Professional Football Player by Day, Spectral Graph Theorist by Night

urschelJohn Urschel is not your ordinary National Football League offensive lineman. He may be a professional football player by day, but by night he is a spectral graph theorist (and numerical linear algebraist). His latest paper has now been accepted for publication in Journal of Computational Mathematics. Urschel announced via Twitter that his paper had been officially accepted for publication. (Based on my googling, the final version of the paper hasn’t yet appeared.)

Here is the paper’s abstract as it appears in the preprint:

In this paper, we develop a cascadic multigrid algorithm for fast computation of the Fiedler vector of a graph Laplacian, namely, the eigenvector corresponding to the second smallest eigenvalue. This vector has been found to have applications in fields such as graph partitioning and graph drawing. The algorithm is a purely algebraic approach based on a heavy edge coarsening scheme and pointwise smoothing for refinement. To gain theoretical insight, we also consider the related cascadic multigrid method in the geometric setting for elliptic eigenvalue problems and show its uniform convergence under certain assumptions. Numerical tests are presented for computing the Fiedler vector of several practical graphs, and numerical results show the efficiency and optimality of our proposed cascadic multigrid algorithm.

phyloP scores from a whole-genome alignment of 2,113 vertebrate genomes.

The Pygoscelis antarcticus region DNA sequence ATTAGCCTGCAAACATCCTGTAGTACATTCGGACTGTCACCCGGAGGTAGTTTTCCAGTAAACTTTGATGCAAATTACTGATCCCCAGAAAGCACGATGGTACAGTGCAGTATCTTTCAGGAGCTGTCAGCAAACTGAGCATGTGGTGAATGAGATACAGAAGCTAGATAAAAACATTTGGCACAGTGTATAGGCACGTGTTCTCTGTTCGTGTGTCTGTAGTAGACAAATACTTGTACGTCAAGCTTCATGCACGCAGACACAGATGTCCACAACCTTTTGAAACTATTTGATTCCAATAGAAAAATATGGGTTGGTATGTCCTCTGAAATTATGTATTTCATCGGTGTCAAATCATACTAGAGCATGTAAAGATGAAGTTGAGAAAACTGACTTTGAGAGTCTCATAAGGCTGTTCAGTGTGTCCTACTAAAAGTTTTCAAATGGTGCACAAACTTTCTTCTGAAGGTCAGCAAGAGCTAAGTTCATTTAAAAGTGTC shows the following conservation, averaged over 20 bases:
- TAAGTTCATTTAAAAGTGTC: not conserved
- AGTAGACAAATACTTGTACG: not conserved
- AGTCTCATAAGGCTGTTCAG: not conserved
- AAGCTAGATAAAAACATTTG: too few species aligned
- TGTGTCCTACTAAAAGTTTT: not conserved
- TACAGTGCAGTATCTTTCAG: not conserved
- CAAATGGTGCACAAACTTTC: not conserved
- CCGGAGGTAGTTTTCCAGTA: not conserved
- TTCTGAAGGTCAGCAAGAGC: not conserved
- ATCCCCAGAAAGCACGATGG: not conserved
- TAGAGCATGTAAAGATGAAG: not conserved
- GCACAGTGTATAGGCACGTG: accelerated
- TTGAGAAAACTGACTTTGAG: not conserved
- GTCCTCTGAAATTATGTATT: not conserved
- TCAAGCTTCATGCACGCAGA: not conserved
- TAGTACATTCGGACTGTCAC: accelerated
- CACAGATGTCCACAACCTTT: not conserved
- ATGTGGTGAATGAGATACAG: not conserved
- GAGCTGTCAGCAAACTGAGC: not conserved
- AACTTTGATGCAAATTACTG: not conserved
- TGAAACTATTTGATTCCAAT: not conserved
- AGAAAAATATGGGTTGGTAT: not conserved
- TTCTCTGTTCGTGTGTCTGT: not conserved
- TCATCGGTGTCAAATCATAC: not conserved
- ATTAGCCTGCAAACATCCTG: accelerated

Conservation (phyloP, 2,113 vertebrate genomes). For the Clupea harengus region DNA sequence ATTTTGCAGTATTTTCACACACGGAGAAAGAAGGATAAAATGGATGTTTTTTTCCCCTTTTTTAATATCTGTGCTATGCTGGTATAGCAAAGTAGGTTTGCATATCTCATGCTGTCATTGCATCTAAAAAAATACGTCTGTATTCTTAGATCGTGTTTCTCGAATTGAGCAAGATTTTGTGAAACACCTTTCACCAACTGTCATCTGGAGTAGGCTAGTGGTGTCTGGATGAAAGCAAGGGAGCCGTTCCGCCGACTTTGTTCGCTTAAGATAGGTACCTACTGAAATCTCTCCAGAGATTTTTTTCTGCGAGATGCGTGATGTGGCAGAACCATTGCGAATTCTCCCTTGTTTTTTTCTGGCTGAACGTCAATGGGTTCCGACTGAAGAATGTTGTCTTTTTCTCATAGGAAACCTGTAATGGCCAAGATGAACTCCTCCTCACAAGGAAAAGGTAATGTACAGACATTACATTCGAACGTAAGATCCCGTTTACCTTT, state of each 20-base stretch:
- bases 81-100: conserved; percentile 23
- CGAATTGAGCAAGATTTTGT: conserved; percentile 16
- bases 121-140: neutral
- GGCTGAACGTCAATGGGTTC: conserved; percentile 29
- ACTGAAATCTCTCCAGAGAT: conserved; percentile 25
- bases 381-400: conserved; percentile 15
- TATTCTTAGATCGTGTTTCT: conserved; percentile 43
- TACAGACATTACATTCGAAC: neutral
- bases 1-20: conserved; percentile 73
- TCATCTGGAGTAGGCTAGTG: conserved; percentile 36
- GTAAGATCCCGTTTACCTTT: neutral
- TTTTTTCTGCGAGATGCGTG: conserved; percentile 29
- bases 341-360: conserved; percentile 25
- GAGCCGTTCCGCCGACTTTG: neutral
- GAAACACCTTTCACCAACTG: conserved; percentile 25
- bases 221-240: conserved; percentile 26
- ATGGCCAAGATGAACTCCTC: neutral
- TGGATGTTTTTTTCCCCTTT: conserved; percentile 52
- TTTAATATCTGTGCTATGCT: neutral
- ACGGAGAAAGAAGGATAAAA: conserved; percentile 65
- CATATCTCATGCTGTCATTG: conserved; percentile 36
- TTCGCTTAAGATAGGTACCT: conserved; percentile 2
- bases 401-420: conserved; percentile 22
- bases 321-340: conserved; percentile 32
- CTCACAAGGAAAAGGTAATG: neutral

You can read a draft of Urschel’s paper, called A Cascadic Multigrid Algorithm for Computing the Fiedler Vector of Graph Laplacians, on the arXiv preprint server. I just wish that he used his current affiliation on the paper, because that would have been fantastic.

(Thanks to investigator Francis Su for bringing this to our attention.)

Bonus: Many other famous people who are more traditionally associated with non-scientific walks of life have also contributed to science. The people on this list include Danica McKellar, Natalie Portman, Mayim Bialek, and Hedy Lamarr.

Another Bonus: Using the MathSciNet website for examining publication paths between mathematical scientists, you can see that John Urschel’s Erdős number is at most four.

A Third Bonus: Here is Urschel’s academic website at Penn State. He previously published a paper about a topic in celestial mechanics. Urschel also has at least one more paper on spectral graph theory.